Bobby Lieber (Billy Eichner), a podcast host and museum curator creating the world’s first LGBTQ museum, attempts a relationship with lawyer Aaron — but they must overcome their commitment problems first.
Not only is it celebratory for a major studio to release a gay rom-com, but it’s a breath of fresh air to see a movie about the LGBTQ community that isn’t gloomy or traumatizing but rather entertaining and optimistic. Through through the museum Lieber is creating, the movie is very much about embracing the queer community and undoing the centuries of history that’s been erased. Though Bros rejects the idea that gay and straight relationships are exactly the same by having its lead character claim that “Love is not love!”, as gay male relationships have their own nuances and issues, the romance will be gripping for all audience. But just as important as its representation is the fact that it’s fun, uplifting and hysterical.
Billy Eichner is a fantastic leading man who’s loving yet stubborn nature comes off as warm as it does occasionally frustrating to see him stumble and figure out his way. Eichner, who also co-wrote the movie with director Nicholas Stoller, gives even the side characters their place to shine and make the audience laugh. There’s some incredibly funny moments that will stick with you and come to mind whenever you think of this movie, and lines that are too good to spoil but are worth the laughs in a theater with an audience. Luke Macfarlane is also a breakout star and is endearing as the more “macho” gay man as opposed to Eichner’s “flamboyant”-labeled character, but as the movie mentions, the queer community is not a monolith and the film embraces lesbian, gay. bisexual, and trans characters, including those of color, in its supporting cast. Though the plot occasionally lacks direction, and it may be a few minutes too long, it’s the dialogue and humor that keeps the audience engaged, and the romance that more than gets the audience to root for the leads that grounds the whole film.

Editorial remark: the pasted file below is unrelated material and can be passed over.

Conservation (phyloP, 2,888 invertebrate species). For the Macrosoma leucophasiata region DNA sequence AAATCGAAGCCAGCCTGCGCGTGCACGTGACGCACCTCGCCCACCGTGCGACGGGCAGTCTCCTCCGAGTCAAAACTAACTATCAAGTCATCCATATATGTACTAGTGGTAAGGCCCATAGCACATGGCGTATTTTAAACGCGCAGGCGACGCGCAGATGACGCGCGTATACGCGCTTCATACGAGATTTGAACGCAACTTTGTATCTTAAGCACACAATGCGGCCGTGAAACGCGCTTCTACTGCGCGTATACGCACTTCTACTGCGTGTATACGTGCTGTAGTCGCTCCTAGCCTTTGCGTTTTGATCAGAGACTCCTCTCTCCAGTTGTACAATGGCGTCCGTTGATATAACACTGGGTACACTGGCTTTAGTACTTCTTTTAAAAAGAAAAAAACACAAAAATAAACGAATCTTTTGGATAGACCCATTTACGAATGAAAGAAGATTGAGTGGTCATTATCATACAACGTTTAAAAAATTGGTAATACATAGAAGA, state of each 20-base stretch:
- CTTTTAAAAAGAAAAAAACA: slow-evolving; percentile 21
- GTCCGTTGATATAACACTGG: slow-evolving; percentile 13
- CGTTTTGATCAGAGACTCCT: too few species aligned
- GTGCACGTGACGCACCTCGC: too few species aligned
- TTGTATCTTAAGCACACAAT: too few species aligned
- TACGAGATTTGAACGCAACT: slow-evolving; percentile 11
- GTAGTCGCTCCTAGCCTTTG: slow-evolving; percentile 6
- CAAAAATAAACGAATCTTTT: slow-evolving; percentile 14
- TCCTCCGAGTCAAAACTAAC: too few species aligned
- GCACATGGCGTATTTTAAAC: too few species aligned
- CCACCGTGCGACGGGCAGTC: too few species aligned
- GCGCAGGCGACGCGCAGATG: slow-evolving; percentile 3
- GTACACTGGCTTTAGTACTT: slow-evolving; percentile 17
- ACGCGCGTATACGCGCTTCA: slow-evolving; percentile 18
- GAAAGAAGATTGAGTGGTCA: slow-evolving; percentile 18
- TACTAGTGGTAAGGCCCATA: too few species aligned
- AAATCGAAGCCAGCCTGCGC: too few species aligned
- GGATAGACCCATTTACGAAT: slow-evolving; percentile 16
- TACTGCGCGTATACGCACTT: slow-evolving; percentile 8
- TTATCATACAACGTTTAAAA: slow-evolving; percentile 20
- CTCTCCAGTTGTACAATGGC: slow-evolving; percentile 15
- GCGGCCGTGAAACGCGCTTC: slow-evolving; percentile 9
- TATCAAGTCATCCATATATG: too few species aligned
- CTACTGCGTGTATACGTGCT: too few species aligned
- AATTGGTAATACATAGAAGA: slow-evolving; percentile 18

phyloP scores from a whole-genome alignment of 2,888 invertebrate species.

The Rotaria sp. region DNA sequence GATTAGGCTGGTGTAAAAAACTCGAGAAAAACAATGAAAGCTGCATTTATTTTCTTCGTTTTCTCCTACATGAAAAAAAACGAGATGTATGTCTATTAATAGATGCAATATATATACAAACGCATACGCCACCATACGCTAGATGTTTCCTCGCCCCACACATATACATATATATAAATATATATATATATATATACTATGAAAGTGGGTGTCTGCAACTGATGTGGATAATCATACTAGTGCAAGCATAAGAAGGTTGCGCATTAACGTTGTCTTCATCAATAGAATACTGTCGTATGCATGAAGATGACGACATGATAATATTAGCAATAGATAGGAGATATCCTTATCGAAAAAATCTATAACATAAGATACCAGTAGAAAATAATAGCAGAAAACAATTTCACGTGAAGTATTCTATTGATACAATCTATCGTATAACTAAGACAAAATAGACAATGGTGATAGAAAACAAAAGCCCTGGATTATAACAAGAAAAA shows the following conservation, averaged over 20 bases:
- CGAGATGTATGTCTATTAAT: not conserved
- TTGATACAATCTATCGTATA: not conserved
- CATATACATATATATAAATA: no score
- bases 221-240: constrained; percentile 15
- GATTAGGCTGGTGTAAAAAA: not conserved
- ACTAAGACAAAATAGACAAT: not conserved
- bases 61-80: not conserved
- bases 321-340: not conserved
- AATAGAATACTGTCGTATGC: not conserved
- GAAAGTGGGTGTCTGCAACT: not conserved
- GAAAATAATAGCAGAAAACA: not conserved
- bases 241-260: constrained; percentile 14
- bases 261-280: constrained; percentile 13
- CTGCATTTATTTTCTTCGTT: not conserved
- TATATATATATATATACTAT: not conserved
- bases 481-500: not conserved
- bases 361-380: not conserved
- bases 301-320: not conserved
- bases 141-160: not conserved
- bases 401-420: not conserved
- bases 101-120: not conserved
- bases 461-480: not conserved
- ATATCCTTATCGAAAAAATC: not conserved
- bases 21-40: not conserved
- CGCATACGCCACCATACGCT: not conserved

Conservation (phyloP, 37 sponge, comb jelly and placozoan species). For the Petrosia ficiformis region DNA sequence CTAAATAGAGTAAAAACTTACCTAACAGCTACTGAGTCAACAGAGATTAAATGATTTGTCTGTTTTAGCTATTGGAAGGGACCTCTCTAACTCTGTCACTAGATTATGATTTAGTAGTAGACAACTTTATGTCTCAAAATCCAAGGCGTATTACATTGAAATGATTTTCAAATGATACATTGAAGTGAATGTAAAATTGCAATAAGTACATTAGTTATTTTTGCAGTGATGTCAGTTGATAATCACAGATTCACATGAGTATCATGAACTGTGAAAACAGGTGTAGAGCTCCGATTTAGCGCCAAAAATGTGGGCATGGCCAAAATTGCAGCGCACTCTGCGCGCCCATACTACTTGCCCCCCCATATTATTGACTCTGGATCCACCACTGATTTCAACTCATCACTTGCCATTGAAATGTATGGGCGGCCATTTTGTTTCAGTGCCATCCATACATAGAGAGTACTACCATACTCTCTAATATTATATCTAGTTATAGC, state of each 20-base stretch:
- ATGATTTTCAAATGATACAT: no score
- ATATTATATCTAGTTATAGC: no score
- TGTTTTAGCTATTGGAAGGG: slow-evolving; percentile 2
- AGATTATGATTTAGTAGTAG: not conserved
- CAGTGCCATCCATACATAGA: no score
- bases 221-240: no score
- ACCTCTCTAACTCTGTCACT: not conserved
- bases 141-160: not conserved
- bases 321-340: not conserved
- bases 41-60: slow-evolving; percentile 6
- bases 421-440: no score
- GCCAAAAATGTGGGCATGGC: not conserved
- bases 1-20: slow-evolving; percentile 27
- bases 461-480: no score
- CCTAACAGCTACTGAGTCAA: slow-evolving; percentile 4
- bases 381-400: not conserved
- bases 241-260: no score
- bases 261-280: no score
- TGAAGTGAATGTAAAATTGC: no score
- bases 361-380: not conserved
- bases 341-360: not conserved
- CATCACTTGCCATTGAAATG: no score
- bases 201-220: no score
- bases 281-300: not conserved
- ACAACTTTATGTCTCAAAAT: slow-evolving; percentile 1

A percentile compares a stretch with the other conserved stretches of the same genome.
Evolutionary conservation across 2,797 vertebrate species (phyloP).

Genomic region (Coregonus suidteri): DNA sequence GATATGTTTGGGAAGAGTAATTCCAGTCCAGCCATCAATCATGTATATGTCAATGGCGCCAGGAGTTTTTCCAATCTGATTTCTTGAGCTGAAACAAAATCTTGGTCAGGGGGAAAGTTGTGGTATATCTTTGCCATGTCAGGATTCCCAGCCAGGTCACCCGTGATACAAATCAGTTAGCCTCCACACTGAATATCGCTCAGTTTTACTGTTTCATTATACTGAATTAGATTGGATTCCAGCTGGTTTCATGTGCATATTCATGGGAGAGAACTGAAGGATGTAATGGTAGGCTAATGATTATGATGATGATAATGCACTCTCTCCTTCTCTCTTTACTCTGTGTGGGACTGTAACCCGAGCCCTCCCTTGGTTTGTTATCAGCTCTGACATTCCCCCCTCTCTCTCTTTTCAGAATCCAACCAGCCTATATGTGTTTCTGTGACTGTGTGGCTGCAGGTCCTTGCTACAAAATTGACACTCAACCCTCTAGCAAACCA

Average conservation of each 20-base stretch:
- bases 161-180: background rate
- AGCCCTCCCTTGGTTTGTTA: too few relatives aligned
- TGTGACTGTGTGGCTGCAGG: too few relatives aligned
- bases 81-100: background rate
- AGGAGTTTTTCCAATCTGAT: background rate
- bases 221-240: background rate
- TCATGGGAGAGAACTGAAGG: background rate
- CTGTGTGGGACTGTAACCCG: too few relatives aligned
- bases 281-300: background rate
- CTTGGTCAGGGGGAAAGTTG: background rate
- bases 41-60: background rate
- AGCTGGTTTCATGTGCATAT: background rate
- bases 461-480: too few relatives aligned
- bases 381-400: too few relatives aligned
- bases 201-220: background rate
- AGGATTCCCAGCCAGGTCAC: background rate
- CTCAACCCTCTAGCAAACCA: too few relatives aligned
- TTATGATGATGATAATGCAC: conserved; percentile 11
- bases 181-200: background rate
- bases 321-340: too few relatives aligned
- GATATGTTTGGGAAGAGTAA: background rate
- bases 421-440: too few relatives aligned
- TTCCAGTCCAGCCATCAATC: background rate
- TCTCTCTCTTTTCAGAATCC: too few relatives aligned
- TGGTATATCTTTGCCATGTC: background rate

As a comedy, Bros will give you stomach-inducing laughs, and as a romance, it’s more than sweet. It’s the positive celebration of diversity that audiences, both queer and straight, will feel uplifted by, and enjoy the sweetness, silliness, and raunchiness the film has to offer.